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Why I am letting my 2-year-old daughter learn English and French

Author: Akihiko Ozaki, Medical Governance Research Institute

In this series of articles, I would like to introduce my daily life with my two-year-old daughter, who is currently studying English and French at an international school. In this first article, I would like to introduce why my wife and I decided to start such an education for our daughter.

At present, my two-year-old daughter attends an international school for French on weekdays and English on Saturdays, so she is immersed in different languages every day. Both my wife and I were born to Japanese parents, and both grew up in the Japanese educational system. Naturally, our daughter was initially left at a nearby daycare center. However, A few months ago, we changed her school to the current one.

What influenced our thinking the most was the pandemic of the novel coronavirus diseases (COVID-19), which started just a few months after the birth of my daughter. In this pandemic, it has become much more difficult to travel to and from foreign countries than in the past. In particular, Japan has imposed stricter restrictions on travel to and from foreign countries than other countries, and this attitude has been criticized so intensely from abroad.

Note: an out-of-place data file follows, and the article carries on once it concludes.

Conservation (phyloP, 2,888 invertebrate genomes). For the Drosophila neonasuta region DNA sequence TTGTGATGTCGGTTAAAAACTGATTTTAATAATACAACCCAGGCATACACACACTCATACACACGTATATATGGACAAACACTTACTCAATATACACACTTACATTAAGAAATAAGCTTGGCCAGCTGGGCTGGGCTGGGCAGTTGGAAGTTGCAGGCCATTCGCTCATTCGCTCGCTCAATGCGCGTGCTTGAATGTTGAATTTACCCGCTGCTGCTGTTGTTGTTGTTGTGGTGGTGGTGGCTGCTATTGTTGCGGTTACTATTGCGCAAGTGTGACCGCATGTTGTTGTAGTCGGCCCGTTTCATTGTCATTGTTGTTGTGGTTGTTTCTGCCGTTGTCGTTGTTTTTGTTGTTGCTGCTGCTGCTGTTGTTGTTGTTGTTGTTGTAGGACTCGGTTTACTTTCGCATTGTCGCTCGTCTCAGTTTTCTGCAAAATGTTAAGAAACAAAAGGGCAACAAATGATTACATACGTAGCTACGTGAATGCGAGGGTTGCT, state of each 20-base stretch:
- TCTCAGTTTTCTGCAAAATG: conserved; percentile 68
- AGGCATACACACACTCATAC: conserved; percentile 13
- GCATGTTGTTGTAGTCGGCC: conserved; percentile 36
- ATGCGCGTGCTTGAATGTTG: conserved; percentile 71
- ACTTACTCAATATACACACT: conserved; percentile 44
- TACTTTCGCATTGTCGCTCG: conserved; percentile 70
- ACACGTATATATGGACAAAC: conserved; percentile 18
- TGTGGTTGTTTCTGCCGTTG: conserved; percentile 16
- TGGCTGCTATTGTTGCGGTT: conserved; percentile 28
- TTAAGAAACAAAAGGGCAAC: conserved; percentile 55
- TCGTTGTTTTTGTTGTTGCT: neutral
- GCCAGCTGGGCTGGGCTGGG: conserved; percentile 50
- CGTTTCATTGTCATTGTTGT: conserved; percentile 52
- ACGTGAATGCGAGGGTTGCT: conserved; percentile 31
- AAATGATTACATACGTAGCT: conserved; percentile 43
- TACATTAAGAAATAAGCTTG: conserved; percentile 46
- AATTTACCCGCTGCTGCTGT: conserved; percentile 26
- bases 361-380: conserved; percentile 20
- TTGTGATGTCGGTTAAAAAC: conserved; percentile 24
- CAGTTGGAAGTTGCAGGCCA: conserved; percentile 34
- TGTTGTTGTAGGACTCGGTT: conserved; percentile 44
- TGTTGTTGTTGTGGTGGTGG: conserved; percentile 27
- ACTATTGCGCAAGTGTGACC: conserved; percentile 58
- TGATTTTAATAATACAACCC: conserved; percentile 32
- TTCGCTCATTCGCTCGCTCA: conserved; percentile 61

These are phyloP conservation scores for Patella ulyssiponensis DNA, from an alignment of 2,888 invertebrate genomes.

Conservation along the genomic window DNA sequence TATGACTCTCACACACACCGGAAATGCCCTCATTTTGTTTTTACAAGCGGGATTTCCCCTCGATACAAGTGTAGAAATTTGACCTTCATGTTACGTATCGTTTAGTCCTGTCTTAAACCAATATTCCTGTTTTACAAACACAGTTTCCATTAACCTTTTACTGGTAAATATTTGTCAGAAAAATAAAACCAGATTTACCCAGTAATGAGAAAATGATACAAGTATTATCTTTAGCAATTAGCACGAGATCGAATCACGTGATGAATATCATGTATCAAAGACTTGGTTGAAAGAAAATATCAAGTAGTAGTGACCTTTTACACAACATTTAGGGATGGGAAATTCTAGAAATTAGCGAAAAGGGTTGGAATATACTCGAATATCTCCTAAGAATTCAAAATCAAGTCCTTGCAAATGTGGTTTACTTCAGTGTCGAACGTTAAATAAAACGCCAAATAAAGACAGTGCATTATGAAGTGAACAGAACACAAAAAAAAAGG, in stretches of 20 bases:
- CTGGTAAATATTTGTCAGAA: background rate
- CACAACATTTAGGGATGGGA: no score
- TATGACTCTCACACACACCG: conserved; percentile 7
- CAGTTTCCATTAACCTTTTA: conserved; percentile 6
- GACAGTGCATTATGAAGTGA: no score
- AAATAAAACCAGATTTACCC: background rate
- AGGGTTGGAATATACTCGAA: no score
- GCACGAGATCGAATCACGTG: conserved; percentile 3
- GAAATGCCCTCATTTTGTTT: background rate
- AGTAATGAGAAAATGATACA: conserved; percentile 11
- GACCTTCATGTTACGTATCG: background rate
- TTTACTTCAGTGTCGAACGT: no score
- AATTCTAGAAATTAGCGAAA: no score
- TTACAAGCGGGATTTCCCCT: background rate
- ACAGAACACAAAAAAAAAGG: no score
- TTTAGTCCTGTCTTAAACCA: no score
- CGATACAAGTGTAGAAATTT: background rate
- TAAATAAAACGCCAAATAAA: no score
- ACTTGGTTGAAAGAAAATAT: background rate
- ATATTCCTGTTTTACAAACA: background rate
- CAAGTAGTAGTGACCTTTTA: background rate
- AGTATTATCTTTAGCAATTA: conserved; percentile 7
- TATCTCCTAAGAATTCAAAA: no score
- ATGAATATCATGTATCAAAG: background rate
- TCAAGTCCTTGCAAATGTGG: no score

Even before the pandemic, Japan's relative economic power and international presence has been continuously on the decline. In addition, due to its questionable response to the COVID-19 pandemic, also known as "isolationism," Japan is likely to lose more and more of its presence in the world in the foreseeable future. In this regard, I thought that receiving an education in Japan, where the future prospects would not be bright, would in itself limit future possibilities of my daughter.

Also, the more I thought about these facts, the more I questioned the fierce competition for entrance examinations waged at elementary schools in Tokyo. According to one of my friends, it has not changed at all since he was in elementary school more than two decades ago. I think that this may not be a good sign given that the world is changing at a rapid pace.

Of course, if my daughter wants to be educated in Japan in the future, she should attend a Japanese school as a majority of children do so. In this regard, I thought that it is better to expose her to a different educational system from Japan at an early age in order to determine her suitability. This is because the educational requirements in Japan are different from those adopted by international schools, and they are not compatible with each other.

The reason why I am interested in French international schools is because I have heard that in a few decades, there will be more people whose first language is French than those whose first language is English. This is because the population of West Africa, the former French dominion, will increase in the future. The French international school also had the advantage of lower tuition fees compared to English-language international schools.

So far, she seems to be enjoying attending both the French and English international schools more than we expected. As she continues to grow, there will come a time when she will look at her environment from a broader perspective. At that time, my wife and I would like to support her on the path she wants to take by having flat discussions with her.


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